Federal Motion to Compel Sample

On ____________, after Defendant’s counsel had spent much of three days with the Court in hearings and had received very clear directives from the Court, Defendant filed its responses to Plaintiff’s _th ROGS, _th RFAs, and _th RPDs.   Those responses failed to identify a single useful fact, or make a single unqualified admission, or produce a single document.  The responses included boiler-plate “general objections” which totally preclude any determination whether Defendant is withholding or concealing facts or documents.   To every inquiry, Defendant interposed “attorney-client privilege”, “work-product protection”, and a “confidential and proprietary information” objections, without identifying any fact or document withheld based on such objections, without making any showing whatsoever that any fact or document was subject to such objection and without providing any kind of privilege log.  Thus did Defendant presume to don the judicial robs and ‘rule’ that certain unspecified facts and documents are privileged or work product or confidential so that Defendant did not have to disclose the same.  Defendant’s responses make it impossible to determine, with respect to every paragraph of Plaintiff’s discovery, whether facts or documents do or do not exist.  Thus do Defendant’s responses totally defeat the primary object of “discovery” – to determine what does and what does not exist.

After failing to produce a single document by the deadline imposed by the rules – February __, and despite having not asked Class Counsel or the Court for more time – Defendant simply changed the rules, and decided, for itself, that it was not required to produce documents except when and if it chose so to do.  On March _, 2007, defense counsel ______ sent a letter to Class Counsel enclosing some documents (merely those documents which are publicly available), in which letter ______refused to identify which paragraph of Plaintiff’s discovery that production was responsive to, and in which letter ______stated that Defendant would “produce additional documents on a rolling basis”, that is, if and when Defendant so chooses.  That is the well known “dribbling” technique, whereby Defendant dribbles out documents over time to prevent a plaintiffs’ counsel from obtaining all the evidence which exists so that he/she may assimilate it, plan and take depositions using the entire body of documentary evidence, and prepare for trial.  This is a well-known and universally rejected tactic of discovery abuse.  ______ also refuses to provide (a) a written response to Plaintiff’s RPD, so that Class Counsel can know what paragraph thereof produced documents pertain to, or (b) an index, which makes it difficult for Class Counsel to ever establish that Defendant has failed to produce documents.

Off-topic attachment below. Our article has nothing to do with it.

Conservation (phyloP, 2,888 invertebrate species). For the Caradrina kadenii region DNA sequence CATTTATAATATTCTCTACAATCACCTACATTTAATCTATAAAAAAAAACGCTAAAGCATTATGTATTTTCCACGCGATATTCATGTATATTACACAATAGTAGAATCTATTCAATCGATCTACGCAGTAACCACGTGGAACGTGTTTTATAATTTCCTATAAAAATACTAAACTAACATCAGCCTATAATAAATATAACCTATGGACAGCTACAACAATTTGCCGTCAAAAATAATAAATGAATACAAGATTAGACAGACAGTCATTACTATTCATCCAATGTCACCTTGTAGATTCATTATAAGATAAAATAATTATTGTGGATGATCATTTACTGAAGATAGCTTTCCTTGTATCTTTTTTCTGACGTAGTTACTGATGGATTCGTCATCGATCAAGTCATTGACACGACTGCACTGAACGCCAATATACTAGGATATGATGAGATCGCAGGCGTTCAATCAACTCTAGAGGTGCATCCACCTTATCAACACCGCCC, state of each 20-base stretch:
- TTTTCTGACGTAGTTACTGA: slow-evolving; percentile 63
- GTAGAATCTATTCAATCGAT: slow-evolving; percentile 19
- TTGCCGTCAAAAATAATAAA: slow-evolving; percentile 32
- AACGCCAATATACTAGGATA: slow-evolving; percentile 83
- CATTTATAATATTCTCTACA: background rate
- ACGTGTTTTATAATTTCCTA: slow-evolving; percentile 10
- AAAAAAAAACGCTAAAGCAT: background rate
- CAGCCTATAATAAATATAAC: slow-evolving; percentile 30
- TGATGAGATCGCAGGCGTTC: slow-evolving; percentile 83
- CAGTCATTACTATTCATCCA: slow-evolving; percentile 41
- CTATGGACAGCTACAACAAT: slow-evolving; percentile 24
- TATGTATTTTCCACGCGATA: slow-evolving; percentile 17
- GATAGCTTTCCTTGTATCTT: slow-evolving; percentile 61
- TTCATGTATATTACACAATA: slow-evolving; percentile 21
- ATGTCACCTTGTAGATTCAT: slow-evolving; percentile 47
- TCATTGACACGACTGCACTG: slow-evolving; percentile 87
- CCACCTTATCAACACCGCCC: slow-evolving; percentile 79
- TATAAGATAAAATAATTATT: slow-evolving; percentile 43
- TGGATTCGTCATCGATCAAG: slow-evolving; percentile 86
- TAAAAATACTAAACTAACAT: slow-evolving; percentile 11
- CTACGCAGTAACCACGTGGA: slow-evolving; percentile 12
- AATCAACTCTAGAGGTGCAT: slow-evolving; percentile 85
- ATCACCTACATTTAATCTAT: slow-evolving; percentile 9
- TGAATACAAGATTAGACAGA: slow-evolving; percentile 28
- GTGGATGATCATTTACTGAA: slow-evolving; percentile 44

{from prayers for relief]

4. Defendant’s “privilege”, “work product”, and “confidential and proprietary” objections should be overruled and rejected, on the grounds that Defendant has made no attempt to prove the applicability of those objections, has given Plaintiff no opportunity to contest those claimed objections by filing a privilege log, all contrary to law, but has instead arrogated unto itself the ‘right’ to decide its own objections; and that

C. Defendant has waived any “privilege”, “work product”, “confidential or proprietary” or similar “objections”.